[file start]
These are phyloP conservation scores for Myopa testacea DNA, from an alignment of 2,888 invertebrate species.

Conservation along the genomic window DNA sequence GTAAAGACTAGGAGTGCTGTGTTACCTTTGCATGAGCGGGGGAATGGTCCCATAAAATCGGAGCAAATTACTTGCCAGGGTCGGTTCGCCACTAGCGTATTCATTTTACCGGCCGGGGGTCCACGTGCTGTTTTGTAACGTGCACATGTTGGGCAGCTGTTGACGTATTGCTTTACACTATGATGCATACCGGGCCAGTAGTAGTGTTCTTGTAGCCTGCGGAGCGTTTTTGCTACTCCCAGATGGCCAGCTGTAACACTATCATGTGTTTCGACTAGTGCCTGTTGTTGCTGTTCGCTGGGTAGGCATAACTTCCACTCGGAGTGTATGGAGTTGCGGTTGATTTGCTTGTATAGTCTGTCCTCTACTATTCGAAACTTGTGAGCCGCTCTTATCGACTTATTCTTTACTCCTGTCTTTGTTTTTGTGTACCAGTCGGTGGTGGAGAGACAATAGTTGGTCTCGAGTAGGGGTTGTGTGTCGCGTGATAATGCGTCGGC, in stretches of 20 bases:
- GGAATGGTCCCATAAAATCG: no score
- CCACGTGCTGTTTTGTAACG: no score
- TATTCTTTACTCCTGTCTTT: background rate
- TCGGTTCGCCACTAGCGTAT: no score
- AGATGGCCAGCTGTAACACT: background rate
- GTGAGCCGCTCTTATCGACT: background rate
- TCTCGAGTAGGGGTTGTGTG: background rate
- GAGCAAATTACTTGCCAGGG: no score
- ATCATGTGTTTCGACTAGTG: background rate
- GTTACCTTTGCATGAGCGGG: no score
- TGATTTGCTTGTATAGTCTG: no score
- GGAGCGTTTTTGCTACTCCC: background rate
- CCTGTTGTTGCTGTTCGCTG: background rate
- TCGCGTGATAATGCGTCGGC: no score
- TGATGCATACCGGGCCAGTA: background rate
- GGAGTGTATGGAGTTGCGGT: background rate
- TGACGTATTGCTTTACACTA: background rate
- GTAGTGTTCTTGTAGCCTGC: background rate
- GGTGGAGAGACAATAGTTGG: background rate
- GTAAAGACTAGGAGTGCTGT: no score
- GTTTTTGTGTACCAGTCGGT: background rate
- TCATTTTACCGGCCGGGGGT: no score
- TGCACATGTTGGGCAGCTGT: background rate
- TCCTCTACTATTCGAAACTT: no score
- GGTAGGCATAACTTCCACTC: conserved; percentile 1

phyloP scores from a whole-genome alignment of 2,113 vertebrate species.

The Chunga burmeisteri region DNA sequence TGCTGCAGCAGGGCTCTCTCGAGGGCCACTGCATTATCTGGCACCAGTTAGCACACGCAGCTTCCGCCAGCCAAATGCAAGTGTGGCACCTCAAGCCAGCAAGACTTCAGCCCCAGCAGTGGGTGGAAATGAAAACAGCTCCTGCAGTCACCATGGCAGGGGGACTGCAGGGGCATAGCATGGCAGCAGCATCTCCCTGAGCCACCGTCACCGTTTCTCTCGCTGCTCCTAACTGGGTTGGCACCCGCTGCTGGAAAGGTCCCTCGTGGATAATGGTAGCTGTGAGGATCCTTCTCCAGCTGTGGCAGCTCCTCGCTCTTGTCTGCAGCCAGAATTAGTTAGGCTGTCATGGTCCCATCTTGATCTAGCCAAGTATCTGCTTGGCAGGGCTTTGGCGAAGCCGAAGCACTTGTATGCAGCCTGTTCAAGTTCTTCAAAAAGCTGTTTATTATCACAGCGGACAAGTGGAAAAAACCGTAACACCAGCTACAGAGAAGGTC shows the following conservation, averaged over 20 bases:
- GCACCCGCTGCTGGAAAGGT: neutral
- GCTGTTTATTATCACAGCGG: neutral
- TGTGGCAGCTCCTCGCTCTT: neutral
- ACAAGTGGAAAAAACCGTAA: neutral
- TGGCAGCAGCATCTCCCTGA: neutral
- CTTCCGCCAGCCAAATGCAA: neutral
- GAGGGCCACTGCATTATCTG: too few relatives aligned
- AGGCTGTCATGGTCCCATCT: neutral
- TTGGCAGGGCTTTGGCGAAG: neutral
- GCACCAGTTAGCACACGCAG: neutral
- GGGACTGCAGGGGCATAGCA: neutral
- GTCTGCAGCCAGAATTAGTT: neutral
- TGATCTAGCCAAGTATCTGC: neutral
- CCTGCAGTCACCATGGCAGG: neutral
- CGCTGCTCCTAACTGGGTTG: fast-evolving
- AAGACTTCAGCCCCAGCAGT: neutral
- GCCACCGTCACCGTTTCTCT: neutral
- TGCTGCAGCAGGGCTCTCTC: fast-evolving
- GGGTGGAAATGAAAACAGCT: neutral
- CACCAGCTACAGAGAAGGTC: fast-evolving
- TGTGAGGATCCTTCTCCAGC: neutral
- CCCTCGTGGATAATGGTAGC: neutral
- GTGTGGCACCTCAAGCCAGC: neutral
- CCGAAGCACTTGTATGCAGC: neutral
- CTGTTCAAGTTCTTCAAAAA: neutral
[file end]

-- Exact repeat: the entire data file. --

These are phyloP conservation scores for Myopa testacea DNA, from an alignment of 2,888 invertebrate species.

Conservation along the genomic window DNA sequence GTAAAGACTAGGAGTGCTGTGTTACCTTTGCATGAGCGGGGGAATGGTCCCATAAAATCGGAGCAAATTACTTGCCAGGGTCGGTTCGCCACTAGCGTATTCATTTTACCGGCCGGGGGTCCACGTGCTGTTTTGTAACGTGCACATGTTGGGCAGCTGTTGACGTATTGCTTTACACTATGATGCATACCGGGCCAGTAGTAGTGTTCTTGTAGCCTGCGGAGCGTTTTTGCTACTCCCAGATGGCCAGCTGTAACACTATCATGTGTTTCGACTAGTGCCTGTTGTTGCTGTTCGCTGGGTAGGCATAACTTCCACTCGGAGTGTATGGAGTTGCGGTTGATTTGCTTGTATAGTCTGTCCTCTACTATTCGAAACTTGTGAGCCGCTCTTATCGACTTATTCTTTACTCCTGTCTTTGTTTTTGTGTACCAGTCGGTGGTGGAGAGACAATAGTTGGTCTCGAGTAGGGGTTGTGTGTCGCGTGATAATGCGTCGGC, in stretches of 20 bases:
- GGAATGGTCCCATAAAATCG: no score
- CCACGTGCTGTTTTGTAACG: no score
- TATTCTTTACTCCTGTCTTT: background rate
- TCGGTTCGCCACTAGCGTAT: no score
- AGATGGCCAGCTGTAACACT: background rate
- GTGAGCCGCTCTTATCGACT: background rate
- TCTCGAGTAGGGGTTGTGTG: background rate
- GAGCAAATTACTTGCCAGGG: no score
- ATCATGTGTTTCGACTAGTG: background rate
- GTTACCTTTGCATGAGCGGG: no score
- TGATTTGCTTGTATAGTCTG: no score
- GGAGCGTTTTTGCTACTCCC: background rate
- CCTGTTGTTGCTGTTCGCTG: background rate
- TCGCGTGATAATGCGTCGGC: no score
- TGATGCATACCGGGCCAGTA: background rate
- GGAGTGTATGGAGTTGCGGT: background rate
- TGACGTATTGCTTTACACTA: background rate
- GTAGTGTTCTTGTAGCCTGC: background rate
- GGTGGAGAGACAATAGTTGG: background rate
- GTAAAGACTAGGAGTGCTGT: no score
- GTTTTTGTGTACCAGTCGGT: background rate
- TCATTTTACCGGCCGGGGGT: no score
- TGCACATGTTGGGCAGCTGT: background rate
- TCCTCTACTATTCGAAACTT: no score
- GGTAGGCATAACTTCCACTC: conserved; percentile 1

phyloP scores from a whole-genome alignment of 2,113 vertebrate species.

The Chunga burmeisteri region DNA sequence TGCTGCAGCAGGGCTCTCTCGAGGGCCACTGCATTATCTGGCACCAGTTAGCACACGCAGCTTCCGCCAGCCAAATGCAAGTGTGGCACCTCAAGCCAGCAAGACTTCAGCCCCAGCAGTGGGTGGAAATGAAAACAGCTCCTGCAGTCACCATGGCAGGGGGACTGCAGGGGCATAGCATGGCAGCAGCATCTCCCTGAGCCACCGTCACCGTTTCTCTCGCTGCTCCTAACTGGGTTGGCACCCGCTGCTGGAAAGGTCCCTCGTGGATAATGGTAGCTGTGAGGATCCTTCTCCAGCTGTGGCAGCTCCTCGCTCTTGTCTGCAGCCAGAATTAGTTAGGCTGTCATGGTCCCATCTTGATCTAGCCAAGTATCTGCTTGGCAGGGCTTTGGCGAAGCCGAAGCACTTGTATGCAGCCTGTTCAAGTTCTTCAAAAAGCTGTTTATTATCACAGCGGACAAGTGGAAAAAACCGTAACACCAGCTACAGAGAAGGTC shows the following conservation, averaged over 20 bases:
- GCACCCGCTGCTGGAAAGGT: neutral
- GCTGTTTATTATCACAGCGG: neutral
- TGTGGCAGCTCCTCGCTCTT: neutral
- ACAAGTGGAAAAAACCGTAA: neutral
- TGGCAGCAGCATCTCCCTGA: neutral
- CTTCCGCCAGCCAAATGCAA: neutral
- GAGGGCCACTGCATTATCTG: too few relatives aligned
- AGGCTGTCATGGTCCCATCT: neutral
- TTGGCAGGGCTTTGGCGAAG: neutral
- GCACCAGTTAGCACACGCAG: neutral
- GGGACTGCAGGGGCATAGCA: neutral
- GTCTGCAGCCAGAATTAGTT: neutral
- TGATCTAGCCAAGTATCTGC: neutral
- CCTGCAGTCACCATGGCAGG: neutral
- CGCTGCTCCTAACTGGGTTG: fast-evolving
- AAGACTTCAGCCCCAGCAGT: neutral
- GCCACCGTCACCGTTTCTCT: neutral
- TGCTGCAGCAGGGCTCTCTC: fast-evolving
- GGGTGGAAATGAAAACAGCT: neutral
- CACCAGCTACAGAGAAGGTC: fast-evolving
- TGTGAGGATCCTTCTCCAGC: neutral
- CCCTCGTGGATAATGGTAGC: neutral
- GTGTGGCACCTCAAGCCAGC: neutral
- CCGAAGCACTTGTATGCAGC: neutral
- CTGTTCAAGTTCTTCAAAAA: neutral